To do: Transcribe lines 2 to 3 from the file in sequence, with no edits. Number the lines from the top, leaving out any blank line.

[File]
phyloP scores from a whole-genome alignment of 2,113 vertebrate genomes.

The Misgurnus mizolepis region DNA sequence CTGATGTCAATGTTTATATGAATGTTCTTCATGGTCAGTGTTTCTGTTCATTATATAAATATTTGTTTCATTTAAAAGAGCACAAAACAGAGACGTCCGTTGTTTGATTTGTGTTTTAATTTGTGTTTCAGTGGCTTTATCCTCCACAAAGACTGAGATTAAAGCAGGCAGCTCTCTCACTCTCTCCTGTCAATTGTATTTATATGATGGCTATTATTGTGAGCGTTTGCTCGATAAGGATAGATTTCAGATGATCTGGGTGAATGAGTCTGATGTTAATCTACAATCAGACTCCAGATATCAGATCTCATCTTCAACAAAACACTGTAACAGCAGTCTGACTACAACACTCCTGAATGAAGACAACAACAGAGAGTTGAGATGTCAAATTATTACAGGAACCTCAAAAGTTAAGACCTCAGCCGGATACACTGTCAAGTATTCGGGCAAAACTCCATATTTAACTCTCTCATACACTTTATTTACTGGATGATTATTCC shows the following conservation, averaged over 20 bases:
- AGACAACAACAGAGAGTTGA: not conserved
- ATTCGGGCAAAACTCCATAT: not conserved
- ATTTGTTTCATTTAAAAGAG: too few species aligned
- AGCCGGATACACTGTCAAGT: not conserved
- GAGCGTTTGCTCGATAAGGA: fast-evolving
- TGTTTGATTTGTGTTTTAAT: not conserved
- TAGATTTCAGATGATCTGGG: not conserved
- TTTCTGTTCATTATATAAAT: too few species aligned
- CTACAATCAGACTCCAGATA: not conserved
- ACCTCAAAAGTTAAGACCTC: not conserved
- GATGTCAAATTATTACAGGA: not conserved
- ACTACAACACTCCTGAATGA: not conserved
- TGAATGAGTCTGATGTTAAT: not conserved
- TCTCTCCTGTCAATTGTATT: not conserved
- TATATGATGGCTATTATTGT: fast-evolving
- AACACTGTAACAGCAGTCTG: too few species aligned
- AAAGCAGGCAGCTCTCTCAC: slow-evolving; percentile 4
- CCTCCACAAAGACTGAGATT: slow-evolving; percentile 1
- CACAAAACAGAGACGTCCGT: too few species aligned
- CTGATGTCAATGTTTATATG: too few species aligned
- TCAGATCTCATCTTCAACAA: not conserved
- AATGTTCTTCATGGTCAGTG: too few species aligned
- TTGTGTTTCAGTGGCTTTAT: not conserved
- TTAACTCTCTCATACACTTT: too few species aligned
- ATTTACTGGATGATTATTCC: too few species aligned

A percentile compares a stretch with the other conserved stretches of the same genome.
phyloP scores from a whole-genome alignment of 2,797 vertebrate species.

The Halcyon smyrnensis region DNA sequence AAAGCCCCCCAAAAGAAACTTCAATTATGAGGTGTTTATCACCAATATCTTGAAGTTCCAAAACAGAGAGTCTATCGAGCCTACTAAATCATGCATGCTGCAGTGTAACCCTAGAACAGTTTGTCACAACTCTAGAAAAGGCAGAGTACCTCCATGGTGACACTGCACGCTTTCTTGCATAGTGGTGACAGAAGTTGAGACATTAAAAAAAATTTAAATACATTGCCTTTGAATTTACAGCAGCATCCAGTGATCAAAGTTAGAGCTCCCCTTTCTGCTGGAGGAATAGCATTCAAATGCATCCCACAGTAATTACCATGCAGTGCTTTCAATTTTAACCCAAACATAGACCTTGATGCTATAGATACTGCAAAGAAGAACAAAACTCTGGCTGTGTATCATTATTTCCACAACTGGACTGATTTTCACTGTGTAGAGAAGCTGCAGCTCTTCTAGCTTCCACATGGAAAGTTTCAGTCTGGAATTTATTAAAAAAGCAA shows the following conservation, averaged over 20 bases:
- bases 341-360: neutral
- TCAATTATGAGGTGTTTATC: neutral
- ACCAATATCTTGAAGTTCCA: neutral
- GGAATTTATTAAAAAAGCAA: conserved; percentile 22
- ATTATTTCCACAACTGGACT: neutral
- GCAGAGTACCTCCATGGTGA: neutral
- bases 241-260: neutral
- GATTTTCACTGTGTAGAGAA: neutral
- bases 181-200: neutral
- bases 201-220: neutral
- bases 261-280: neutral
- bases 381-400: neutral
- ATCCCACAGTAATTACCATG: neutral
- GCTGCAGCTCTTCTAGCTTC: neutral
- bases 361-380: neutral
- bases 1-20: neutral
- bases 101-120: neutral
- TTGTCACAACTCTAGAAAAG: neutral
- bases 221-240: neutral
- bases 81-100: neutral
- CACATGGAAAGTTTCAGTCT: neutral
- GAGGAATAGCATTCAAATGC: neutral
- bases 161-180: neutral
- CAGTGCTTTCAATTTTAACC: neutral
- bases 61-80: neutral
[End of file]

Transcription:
The Misgurnus mizolepis region DNA sequence CTGATGTCAATGTTTATATGAATGTTCTTCATGGTCAGTGTTTCTGTTCATTATATAAATATTTGTTTCATTTAAAAGAGCACAAAACAGAGACGTCCGTTGTTTGATTTGTGTTTTAATTTGTGTTTCAGTGGCTTTATCCTCCACAAAGACTGAGATTAAAGCAGGCAGCTCTCTCACTCTCTCCTGTCAATTGTATTTATATGATGGCTATTATTGTGAGCGTTTGCTCGATAAGGATAGATTTCAGATGATCTGGGTGAATGAGTCTGATGTTAATCTACAATCAGACTCCAGATATCAGATCTCATCTTCAACAAAACACTGTAACAGCAGTCTGACTACAACACTCCTGAATGAAGACAACAACAGAGAGTTGAGATGTCAAATTATTACAGGAACCTCAAAAGTTAAGACCTCAGCCGGATACACTGTCAAGTATTCGGGCAAAACTCCATATTTAACTCTCTCATACACTTTATTTACTGGATGATTATTCC shows the following conservation, averaged over 20 bases:
- AGACAACAACAGAGAGTTGA: not conserved